Ayahuasca Let Me Walk Again

I’m not cured, but I’m healing in mind, body and spirit

May 29, 2018 · 7 min read
Art by Jessica Siao

Listen to this story



November 2010. I had awoken like any other morning — late, swearing, and still stoned from the night before. But on this particular morning, I found myself pinned to my bed by a throbbing pain tearing through my body, too stiff to tremble. And it was only the beginning. Over the next three years, I would lose everything, in addition to my health — my partner, my career, my dreams — and gain only a caretaker and a grim diagnosis from a Harvard doctor: scleroderma, an autoimmune disease that promised to torment and destroy my every cell while I helplessly witnessed the body I’ve known gradually contort and atrophy beyond recognition. Until I died.

I tried everything. The best specialists at Boston’s world-renowned hospitals, every pharmaceutical, ozone therapy, a rife machine, herbs, energy medicine, diets no one has ever heard of. But despite all this, every day I felt my skin tighten like a balloon that wouldn’t pop; I watched my face harden against my skull, like a prehistoric head reconstructed from archaeological remains. My hands retracted into hardened claws. My body became a living mummy that cried out if you touched it. Bound to a wheelchair, I hadn’t walked in three years, only ever leaving my apartment on a stretcher for doctor appointments — and things weren’t going to get better. I decided to euthanize.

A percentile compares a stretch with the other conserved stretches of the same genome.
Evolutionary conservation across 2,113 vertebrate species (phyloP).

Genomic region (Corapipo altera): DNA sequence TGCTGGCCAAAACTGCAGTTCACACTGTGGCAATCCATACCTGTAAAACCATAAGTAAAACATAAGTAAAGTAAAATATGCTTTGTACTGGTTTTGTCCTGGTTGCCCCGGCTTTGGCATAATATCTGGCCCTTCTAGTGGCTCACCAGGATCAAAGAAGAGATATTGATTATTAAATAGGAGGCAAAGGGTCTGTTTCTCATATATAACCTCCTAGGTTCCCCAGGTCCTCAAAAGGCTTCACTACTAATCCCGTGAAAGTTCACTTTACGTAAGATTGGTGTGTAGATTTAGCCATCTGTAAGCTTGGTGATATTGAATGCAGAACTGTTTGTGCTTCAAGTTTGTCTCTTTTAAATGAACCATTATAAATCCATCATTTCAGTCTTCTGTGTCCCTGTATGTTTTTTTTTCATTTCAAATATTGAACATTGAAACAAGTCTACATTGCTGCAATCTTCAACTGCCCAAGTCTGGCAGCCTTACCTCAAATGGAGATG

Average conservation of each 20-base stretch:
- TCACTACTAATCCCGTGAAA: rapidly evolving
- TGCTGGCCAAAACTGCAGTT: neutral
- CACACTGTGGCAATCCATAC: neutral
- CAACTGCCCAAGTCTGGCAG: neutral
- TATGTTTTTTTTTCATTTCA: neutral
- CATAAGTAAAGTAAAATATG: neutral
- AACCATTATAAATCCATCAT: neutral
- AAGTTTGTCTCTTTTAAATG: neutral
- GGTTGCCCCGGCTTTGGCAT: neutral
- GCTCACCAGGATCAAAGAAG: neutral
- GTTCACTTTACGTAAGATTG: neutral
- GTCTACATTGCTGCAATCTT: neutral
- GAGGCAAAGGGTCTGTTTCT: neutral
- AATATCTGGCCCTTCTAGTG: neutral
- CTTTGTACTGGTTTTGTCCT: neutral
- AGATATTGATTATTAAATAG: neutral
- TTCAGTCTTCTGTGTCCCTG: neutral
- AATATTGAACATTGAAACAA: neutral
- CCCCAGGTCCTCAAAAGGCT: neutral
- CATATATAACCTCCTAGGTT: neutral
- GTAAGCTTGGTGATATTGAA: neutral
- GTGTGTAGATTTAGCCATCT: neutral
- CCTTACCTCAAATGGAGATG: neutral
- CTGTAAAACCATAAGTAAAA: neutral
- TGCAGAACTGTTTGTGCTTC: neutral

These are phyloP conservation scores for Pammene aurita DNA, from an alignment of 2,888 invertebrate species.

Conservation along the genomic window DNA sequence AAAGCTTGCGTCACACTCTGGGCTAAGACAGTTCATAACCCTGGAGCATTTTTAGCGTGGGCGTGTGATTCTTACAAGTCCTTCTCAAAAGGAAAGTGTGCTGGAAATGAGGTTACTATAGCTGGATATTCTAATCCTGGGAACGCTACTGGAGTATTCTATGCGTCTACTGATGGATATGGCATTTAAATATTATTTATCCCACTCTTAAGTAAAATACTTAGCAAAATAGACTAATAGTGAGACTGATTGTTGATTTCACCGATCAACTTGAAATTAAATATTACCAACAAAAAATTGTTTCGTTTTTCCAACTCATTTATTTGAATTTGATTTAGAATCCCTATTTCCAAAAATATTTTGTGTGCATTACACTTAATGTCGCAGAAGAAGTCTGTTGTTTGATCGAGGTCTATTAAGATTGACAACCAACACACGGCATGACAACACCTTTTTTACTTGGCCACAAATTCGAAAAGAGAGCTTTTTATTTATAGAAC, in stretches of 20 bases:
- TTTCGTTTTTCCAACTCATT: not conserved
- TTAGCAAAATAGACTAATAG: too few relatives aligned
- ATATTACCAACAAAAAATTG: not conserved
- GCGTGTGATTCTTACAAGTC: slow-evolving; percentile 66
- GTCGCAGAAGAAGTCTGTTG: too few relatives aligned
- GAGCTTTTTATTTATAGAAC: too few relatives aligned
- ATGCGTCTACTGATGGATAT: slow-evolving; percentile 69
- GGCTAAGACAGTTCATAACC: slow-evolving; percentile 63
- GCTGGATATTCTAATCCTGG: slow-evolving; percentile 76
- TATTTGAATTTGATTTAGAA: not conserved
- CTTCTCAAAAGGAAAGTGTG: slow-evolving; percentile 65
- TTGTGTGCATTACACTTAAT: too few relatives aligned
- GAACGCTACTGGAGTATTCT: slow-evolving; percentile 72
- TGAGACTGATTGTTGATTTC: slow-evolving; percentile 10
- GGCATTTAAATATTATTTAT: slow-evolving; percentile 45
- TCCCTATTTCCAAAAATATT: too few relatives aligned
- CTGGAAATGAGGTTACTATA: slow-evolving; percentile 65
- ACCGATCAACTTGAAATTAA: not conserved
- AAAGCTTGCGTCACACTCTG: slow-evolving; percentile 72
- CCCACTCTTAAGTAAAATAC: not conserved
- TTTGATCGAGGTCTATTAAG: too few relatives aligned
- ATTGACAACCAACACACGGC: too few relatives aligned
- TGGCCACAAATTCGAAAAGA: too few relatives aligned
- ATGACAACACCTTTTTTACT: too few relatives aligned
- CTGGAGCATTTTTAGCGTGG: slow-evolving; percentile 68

Then, through a series of synchronistic circumstances, a dear friend sent me a podcast about ayahuasca and its miraculous healing properties. I had never liked psychedelics, but no trip could be worse than the one I was already on. So, in November 2013, I toasted the God I no longer believed in and emptied a glass of this strange, muddy liquid down my throat, alone in my apartment.

Forty-five minutes later, it hit. The walls, floor, and ceiling disappeared, shattering into the vastness of space, an expansive void in which I was now aimlessly floating. I opened my eyes. Whew, the room was still there. I immediately began fumbling with my phone, but it was Saturday night — no one was answering. I left a message, not knowing for whom.